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South Campus Tour

 

Tree Details

Hardiness zone:
3 – 8
Height:
50 – 80
Spread:
20 – 40
Habit:
In youth: symmetrical pyramid of soft, pleasant appearance At maturity: crown composed of several horizontal and ascending branches
Light:
Full sun
Soil:
Moist, well-drained, fertile soil preferable
Flowers:
Cones: male cones inconspicuous
Fruit:
in 3 – 7 long, broad, stalked, light brown cones
Landscape use:
Handsome and ornamental specimen, valuable for parks, estates and large properties, makes a nice sheared hedge
History:
Native range is Newfoundland to Manitoba, south to Georgia, Illinois and Iowa; introduced about 1705
Pests\Problems:
white pine weevil; Problems: white pine blister rust
Significant Features:
Great variation in needle color, some keep bluish-green color through winter

 

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Arboretum Consultant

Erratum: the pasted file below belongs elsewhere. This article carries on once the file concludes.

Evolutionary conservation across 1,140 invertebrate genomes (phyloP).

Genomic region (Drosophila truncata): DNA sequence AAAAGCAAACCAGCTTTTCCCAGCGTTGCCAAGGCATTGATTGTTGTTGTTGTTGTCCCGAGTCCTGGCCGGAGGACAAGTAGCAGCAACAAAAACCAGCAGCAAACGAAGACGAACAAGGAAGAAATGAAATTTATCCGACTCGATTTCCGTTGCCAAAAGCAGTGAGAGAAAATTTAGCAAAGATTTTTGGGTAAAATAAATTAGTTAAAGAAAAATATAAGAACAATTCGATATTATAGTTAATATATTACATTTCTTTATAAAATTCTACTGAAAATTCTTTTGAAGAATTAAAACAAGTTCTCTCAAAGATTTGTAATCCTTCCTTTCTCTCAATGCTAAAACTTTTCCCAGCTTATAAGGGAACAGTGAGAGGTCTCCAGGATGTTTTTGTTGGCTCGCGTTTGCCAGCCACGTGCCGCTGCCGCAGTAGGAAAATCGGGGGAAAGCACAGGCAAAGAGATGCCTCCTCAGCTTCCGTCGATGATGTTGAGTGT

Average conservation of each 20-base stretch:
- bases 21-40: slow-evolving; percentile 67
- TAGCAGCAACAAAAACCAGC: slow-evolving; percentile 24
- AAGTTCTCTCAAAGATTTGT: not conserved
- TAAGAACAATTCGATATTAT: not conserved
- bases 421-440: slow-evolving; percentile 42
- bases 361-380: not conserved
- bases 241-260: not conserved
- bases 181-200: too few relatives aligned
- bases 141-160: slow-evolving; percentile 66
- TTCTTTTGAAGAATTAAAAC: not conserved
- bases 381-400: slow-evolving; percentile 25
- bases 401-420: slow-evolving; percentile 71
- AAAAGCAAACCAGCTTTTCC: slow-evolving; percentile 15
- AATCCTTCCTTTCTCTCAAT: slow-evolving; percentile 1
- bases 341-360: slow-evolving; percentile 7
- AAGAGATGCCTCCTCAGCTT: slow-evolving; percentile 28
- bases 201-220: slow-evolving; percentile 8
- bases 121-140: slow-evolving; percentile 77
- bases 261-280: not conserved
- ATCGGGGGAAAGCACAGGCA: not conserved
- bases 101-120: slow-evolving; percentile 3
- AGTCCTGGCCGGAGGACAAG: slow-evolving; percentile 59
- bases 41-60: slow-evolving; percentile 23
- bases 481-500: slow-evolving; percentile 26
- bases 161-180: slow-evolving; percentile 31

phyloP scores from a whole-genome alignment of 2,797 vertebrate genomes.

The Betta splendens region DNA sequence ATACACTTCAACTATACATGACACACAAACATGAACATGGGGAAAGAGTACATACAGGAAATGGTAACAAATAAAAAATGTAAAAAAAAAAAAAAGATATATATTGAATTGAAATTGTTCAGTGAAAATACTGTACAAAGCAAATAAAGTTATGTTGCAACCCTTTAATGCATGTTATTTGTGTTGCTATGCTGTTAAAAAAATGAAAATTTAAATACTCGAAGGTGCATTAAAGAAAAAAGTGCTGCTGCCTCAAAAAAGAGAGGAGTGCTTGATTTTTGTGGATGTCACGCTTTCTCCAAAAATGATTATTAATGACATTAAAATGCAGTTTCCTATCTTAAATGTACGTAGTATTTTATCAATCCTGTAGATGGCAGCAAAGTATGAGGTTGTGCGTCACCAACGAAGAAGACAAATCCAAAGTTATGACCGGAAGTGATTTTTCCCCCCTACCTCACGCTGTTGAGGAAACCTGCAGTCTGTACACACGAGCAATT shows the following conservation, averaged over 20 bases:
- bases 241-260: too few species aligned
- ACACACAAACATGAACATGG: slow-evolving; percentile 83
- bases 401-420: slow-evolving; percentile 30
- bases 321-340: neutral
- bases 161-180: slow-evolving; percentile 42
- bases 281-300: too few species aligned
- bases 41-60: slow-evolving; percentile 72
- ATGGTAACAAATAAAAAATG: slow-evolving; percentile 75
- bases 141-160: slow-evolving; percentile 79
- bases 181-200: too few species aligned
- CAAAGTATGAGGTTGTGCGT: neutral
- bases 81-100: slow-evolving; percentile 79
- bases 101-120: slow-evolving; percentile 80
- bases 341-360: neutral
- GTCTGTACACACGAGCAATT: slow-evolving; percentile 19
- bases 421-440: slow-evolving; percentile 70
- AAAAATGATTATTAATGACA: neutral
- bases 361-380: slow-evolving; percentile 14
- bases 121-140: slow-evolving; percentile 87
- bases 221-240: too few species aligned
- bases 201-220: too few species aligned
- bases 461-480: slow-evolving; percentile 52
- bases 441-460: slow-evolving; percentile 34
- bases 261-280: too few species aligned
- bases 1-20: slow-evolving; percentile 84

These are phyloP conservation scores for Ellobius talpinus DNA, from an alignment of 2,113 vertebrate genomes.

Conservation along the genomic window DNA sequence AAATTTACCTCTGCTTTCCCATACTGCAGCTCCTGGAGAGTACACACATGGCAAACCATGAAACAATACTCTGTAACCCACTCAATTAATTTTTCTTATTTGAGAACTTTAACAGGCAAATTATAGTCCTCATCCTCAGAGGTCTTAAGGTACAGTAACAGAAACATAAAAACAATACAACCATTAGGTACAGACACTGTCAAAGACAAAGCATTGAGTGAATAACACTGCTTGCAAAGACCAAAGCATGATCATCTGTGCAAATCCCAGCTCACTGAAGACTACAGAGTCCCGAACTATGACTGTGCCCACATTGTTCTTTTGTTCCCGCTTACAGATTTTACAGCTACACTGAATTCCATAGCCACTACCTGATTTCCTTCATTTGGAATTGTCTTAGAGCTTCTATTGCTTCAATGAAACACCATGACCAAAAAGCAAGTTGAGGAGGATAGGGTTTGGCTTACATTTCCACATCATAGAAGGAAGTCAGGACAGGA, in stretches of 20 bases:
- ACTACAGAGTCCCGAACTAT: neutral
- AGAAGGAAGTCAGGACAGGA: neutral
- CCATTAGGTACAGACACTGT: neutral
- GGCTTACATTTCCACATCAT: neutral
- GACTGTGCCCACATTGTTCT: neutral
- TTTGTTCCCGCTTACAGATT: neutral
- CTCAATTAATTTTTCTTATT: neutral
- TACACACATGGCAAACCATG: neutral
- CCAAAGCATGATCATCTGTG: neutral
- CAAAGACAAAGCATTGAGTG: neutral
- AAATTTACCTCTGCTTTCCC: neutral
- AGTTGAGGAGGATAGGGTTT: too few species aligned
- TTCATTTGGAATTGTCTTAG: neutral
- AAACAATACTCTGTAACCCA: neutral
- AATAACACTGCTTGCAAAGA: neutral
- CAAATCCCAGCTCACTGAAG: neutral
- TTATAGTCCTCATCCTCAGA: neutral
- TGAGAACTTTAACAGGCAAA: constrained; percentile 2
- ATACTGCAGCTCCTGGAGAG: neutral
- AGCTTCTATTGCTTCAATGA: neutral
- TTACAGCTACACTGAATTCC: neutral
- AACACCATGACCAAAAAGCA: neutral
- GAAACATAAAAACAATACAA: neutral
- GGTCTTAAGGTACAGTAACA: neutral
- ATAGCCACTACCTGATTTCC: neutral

Michael A. Dirr

Dr. Michael A. Dirr is a horticulturist associated with the University of Georgia. Dr. Dirr has published over 300 scientific and popular publications and has authored seven books, including A Manual of Woody Landscape Plants: Their Identification, Ornamental Characteristics, Culture and Propagation and Uses. It has sold more than 250,000 copies.

Arboretum Consultant

Richard C. Webel

Richard C. Webel is managing director of Innocenti & Webel LLC, a renowned firm that specializes in architecture, landscape architecture and strategic planning. He collaborated on A Landscape of Continuity: The Practice of Innocenti & Webel, published by Harvard University in 1997. In addition to presenting lectures throughout the United States, he has also appeared on CNBC and CNN.